CONCLUSION

This global rhythmic phosphoproteome of isolated synaptoneurosomes reveals a major reorganization of the synaptic molecular compartment concomitant with changes in activity. Our results indicate that phospho-dependent activation of kinases in response to sleep and wake is a core driver of these synaptic phosphorylation dynamics. Together, our data point toward an association of synaptic potentiation with wakefulness (activity) and down-scaling with sleep (rest). High sleep pressure induced through sleep deprivation almost completely abrogates both peaks of daily phosphorylation cycles in synapses. We thus hypothesize that modulation of phosphorylation-mediated synaptic signaling could be a key driver underlying sleep- and wake-dependent mechanisms to regulate synaptic homeostasis and function.

Daily dynamics of global phosphorylation in forebrain synaptoneurosomes under basal and sleep-deprived conditions.

(A) Quantitative phosphoproteomics analyses of isolated synaptoneurosomes from rested and sleep-deprived mice around the clock. (B and C) More than 30% of phosphorylations in many synaptic components and numerous kinases cycle daily with peaks at the sleep-wake-sleep transitions. (D and E) Sleep deprivation abolished 98% of all phosphorylation cycles in synaptoneurosomes.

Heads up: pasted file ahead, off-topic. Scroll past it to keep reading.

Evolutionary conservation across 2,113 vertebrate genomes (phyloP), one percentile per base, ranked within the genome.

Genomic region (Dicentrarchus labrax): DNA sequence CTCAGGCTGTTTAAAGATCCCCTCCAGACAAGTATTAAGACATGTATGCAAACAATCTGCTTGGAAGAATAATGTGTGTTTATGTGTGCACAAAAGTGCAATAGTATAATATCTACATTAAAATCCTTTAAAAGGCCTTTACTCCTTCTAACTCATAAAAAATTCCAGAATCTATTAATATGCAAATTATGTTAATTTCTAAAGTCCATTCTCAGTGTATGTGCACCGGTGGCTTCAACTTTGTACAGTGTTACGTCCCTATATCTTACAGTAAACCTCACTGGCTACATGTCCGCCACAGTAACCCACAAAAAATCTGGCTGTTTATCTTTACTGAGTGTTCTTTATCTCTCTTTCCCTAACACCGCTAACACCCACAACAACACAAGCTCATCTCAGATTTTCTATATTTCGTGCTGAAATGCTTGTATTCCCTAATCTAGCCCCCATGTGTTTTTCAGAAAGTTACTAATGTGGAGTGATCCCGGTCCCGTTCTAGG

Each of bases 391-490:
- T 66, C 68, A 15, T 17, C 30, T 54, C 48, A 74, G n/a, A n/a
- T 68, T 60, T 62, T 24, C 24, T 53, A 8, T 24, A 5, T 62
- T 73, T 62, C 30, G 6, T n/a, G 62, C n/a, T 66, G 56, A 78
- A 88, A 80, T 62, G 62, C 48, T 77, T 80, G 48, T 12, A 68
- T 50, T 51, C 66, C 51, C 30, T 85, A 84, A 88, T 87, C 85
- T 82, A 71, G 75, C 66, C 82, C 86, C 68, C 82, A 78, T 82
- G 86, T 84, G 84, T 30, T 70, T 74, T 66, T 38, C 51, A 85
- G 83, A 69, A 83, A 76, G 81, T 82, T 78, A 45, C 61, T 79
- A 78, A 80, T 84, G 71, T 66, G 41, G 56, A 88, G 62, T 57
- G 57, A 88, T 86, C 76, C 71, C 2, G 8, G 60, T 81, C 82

Abstract

The circadian clock drives daily changes of physiology, including sleep-wake cycles, through regulation of transcription, protein abundance, and function. Circadian phosphorylation controls cellular processes in peripheral organs, but little is known about its role in brain function and synaptic activity. We applied advanced quantitative phosphoproteomics to mouse forebrain synaptoneurosomes isolated across 24 hours, accurately quantifying almost 8000 phosphopeptides. Half of the synaptic phosphoproteins, including numerous kinases, had large-amplitude rhythms peaking at rest-activity and activity-rest transitions. Bioinformatic analyses revealed global temporal control of synaptic function through phosphorylation, including synaptic transmission, cytoskeleton reorganization, and excitatory/inhibitory balance. Sleep deprivation abolished 98% of all phosphorylation cycles in synaptoneurosomes, indicating that sleep-wake cycles rather than circadian signals are main drivers of synaptic phosphorylation, responding to both sleep and wake pressures.